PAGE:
• Attempts by local authorities to make the mortgagee exclusion clause conditional on the mortgagee using reasonable endeavours to sell to another RP or conditionality often results in the property being valued at EUVSH. Some lenders will accept an obligation to use reasonable endeavours to sell the property to an RP for a period of three months before sale on the open market, subject to the property being sold at a price sufficient to redeem the mortgage. Given that RPs need to be able to raise private finance, the failure to include an adequate mortgagee exclusion provision creates a significant disadvantage. A key aspect of an acquisition is whether an RP will be able to use the property for the purpose for which it is intended.  Further, if the market changes,will the RP have the flexibility to change the tenure of the housing? As an RP's financial models change from a capital to income base, it will need to avoid voids (that is, properties that do not have a current tenancy so the landlord is not receiving a rent) at all costs.

The intended use of the units needs to be considered when negotiating a section 106 agreement, to ensure that there is sufficient flexibility to enable an RP to change tenure to avoid voids.  The Affordable Rent model introduced by the government in the 2010 Spending Review enables RPs to offer tenancies at up to 80% of local rent levels, helping them generate more income for reinvestment and a higher revenue stream to borrow against. To benefit from this, RPs have to look more carefully at their demographic, as whilst affordable rent works in more affluent and popular areas, in disadvantaged areas, it often remains unaffordable. The RP must be satisfied that tenures specified in any planning obligation are appropriate to the location of the property and have sufficient flexibility to deal with future.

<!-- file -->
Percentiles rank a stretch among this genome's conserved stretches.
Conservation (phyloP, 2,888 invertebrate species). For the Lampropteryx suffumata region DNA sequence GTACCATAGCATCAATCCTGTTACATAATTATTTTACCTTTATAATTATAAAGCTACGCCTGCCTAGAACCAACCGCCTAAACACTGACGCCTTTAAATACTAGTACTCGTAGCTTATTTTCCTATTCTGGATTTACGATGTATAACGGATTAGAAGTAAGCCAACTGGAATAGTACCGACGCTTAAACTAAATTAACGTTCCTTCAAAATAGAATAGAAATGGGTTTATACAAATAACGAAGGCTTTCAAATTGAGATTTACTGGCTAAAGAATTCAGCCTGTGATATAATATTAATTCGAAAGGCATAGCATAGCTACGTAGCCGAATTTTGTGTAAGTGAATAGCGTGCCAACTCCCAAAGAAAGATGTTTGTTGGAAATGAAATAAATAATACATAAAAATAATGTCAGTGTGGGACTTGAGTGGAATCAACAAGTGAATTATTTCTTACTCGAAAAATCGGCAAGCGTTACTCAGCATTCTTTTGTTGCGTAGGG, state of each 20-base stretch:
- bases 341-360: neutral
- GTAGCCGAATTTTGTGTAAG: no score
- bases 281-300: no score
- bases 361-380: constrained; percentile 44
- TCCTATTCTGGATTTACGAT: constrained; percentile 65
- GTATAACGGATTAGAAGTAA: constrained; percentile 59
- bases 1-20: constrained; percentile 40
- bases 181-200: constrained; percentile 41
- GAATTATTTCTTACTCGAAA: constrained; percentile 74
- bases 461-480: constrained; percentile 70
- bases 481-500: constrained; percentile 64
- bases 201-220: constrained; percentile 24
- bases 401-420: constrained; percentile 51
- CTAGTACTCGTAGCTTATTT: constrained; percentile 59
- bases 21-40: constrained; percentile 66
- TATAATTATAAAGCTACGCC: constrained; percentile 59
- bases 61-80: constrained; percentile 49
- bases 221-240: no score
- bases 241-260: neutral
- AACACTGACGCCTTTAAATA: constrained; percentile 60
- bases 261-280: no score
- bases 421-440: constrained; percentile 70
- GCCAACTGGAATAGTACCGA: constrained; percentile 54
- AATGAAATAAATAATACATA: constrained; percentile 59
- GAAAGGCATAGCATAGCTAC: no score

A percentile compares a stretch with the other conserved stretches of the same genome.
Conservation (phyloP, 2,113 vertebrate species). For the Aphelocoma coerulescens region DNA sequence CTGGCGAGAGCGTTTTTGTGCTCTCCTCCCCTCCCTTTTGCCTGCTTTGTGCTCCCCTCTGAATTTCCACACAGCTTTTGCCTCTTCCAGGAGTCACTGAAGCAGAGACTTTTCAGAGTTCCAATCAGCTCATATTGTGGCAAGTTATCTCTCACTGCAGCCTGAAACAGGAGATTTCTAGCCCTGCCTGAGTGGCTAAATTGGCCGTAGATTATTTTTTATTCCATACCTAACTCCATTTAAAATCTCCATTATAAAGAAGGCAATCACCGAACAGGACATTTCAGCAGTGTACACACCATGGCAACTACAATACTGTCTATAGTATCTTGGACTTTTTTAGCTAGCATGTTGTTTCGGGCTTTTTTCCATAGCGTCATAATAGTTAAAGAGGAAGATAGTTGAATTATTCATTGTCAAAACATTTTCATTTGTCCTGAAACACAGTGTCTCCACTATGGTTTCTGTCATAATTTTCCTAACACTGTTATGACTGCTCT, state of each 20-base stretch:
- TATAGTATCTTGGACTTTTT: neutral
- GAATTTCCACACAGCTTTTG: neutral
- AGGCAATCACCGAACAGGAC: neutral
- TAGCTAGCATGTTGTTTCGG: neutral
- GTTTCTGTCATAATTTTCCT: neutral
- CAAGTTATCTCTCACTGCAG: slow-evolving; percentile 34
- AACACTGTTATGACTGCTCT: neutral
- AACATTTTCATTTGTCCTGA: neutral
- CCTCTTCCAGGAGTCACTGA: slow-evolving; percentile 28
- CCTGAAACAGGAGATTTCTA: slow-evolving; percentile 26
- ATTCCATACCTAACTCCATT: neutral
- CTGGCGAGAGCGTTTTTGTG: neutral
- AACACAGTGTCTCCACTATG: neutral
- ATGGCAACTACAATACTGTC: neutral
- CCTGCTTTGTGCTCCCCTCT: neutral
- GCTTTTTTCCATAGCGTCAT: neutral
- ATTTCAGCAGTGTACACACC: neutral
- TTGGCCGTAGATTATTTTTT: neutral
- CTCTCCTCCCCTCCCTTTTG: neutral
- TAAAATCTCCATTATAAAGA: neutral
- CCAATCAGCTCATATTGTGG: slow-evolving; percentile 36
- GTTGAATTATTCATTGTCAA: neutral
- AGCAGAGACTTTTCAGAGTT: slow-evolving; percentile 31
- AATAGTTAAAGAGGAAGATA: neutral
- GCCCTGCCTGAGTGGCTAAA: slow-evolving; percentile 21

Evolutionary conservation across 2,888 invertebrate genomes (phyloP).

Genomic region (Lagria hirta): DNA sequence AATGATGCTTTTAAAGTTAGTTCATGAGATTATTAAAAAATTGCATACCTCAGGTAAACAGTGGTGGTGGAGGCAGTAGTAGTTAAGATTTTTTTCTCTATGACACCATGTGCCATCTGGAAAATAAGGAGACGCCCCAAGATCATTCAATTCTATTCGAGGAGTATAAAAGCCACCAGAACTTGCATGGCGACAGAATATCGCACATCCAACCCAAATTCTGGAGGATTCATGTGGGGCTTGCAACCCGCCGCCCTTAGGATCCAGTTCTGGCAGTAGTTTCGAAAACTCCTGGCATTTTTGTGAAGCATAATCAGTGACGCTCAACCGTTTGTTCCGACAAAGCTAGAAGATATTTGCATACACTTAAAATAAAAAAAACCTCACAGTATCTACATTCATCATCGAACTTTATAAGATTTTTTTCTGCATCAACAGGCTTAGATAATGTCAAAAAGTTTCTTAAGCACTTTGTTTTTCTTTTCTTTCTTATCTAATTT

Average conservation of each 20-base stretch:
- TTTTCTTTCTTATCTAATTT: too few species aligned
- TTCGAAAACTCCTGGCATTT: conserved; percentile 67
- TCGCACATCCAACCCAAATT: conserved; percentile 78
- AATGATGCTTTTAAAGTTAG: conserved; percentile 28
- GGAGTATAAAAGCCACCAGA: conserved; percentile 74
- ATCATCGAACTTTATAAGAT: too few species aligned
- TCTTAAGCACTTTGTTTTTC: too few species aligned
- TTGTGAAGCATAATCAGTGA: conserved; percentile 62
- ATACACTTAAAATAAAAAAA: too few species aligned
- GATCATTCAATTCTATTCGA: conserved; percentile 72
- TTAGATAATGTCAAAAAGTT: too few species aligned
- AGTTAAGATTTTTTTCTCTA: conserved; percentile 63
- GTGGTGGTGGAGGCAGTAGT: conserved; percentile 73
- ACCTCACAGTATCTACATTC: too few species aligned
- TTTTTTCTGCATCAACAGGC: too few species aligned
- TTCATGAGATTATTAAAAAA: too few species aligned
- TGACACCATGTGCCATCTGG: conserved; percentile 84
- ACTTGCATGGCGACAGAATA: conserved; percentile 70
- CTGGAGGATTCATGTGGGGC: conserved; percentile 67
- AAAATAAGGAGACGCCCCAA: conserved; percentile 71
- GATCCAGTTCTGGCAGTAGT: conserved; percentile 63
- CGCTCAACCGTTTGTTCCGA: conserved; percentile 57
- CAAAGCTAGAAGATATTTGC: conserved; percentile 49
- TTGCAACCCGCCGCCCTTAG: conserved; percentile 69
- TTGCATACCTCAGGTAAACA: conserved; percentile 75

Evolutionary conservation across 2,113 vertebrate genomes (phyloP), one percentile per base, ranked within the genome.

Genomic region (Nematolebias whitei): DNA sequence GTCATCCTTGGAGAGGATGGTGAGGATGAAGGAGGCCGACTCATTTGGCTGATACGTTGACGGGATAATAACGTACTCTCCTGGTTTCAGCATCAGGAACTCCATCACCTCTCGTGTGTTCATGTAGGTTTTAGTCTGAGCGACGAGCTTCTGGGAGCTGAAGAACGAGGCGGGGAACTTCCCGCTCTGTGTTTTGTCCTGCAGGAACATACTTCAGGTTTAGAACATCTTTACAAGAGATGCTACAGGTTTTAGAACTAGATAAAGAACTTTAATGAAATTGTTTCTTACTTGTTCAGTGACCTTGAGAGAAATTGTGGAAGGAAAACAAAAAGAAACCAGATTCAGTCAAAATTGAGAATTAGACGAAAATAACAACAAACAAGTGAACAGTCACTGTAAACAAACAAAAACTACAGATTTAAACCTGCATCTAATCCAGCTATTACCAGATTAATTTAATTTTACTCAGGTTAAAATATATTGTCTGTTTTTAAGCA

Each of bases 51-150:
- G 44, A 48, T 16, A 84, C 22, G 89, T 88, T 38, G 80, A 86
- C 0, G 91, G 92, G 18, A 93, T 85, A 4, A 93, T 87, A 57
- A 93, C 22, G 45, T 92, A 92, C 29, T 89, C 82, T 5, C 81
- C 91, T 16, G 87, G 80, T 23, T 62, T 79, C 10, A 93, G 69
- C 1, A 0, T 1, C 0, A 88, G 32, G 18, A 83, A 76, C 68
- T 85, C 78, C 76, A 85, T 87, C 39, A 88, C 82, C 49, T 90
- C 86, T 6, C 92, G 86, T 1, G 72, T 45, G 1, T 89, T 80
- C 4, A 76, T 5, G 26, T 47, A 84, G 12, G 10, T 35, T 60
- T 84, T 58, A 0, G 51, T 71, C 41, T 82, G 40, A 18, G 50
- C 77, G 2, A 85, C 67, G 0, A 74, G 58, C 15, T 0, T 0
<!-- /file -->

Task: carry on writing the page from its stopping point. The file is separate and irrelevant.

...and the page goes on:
Careful attention should also be paid to factors such as occupancy controls and nomination rights which restrict the current and future use of affordable housing, and where future property sales are restricted to multiples of local or regional incomes.

Further restrict ions on use can be found in existing title documents, transfers and nomination agreements. When acquiring land at low cost from local authorities, restrictions on the use and tenure of the dwellings and nomination rights are often imposed in transfers or section 106 agreements. Care needs to be taken to ensure mortgagee-in-possession exclusion provisions are included to avoid limiting properties to EUVSH levels.

Nomination rights need to be considered carefully to ensure that terms are not too onerous and to avoid unacceptable delays in disposals and void periods, and that the constraints do not conflict with the RP’s own letting policy or other requirements.

Conclusion

In a heavily regulated sector, where evaluating risk and maximising the valuation of stock for funding purposes is key, the role of a solicitor acting for an RP acquiring land or property is three-fold. They must ensure that the RP client: is acquiring land which it can use to meet the needs of its business; complies with all its regulatory requirements; and is able to maximise the value of the property when raising the private finance it needs to build or acquire more affordable homes.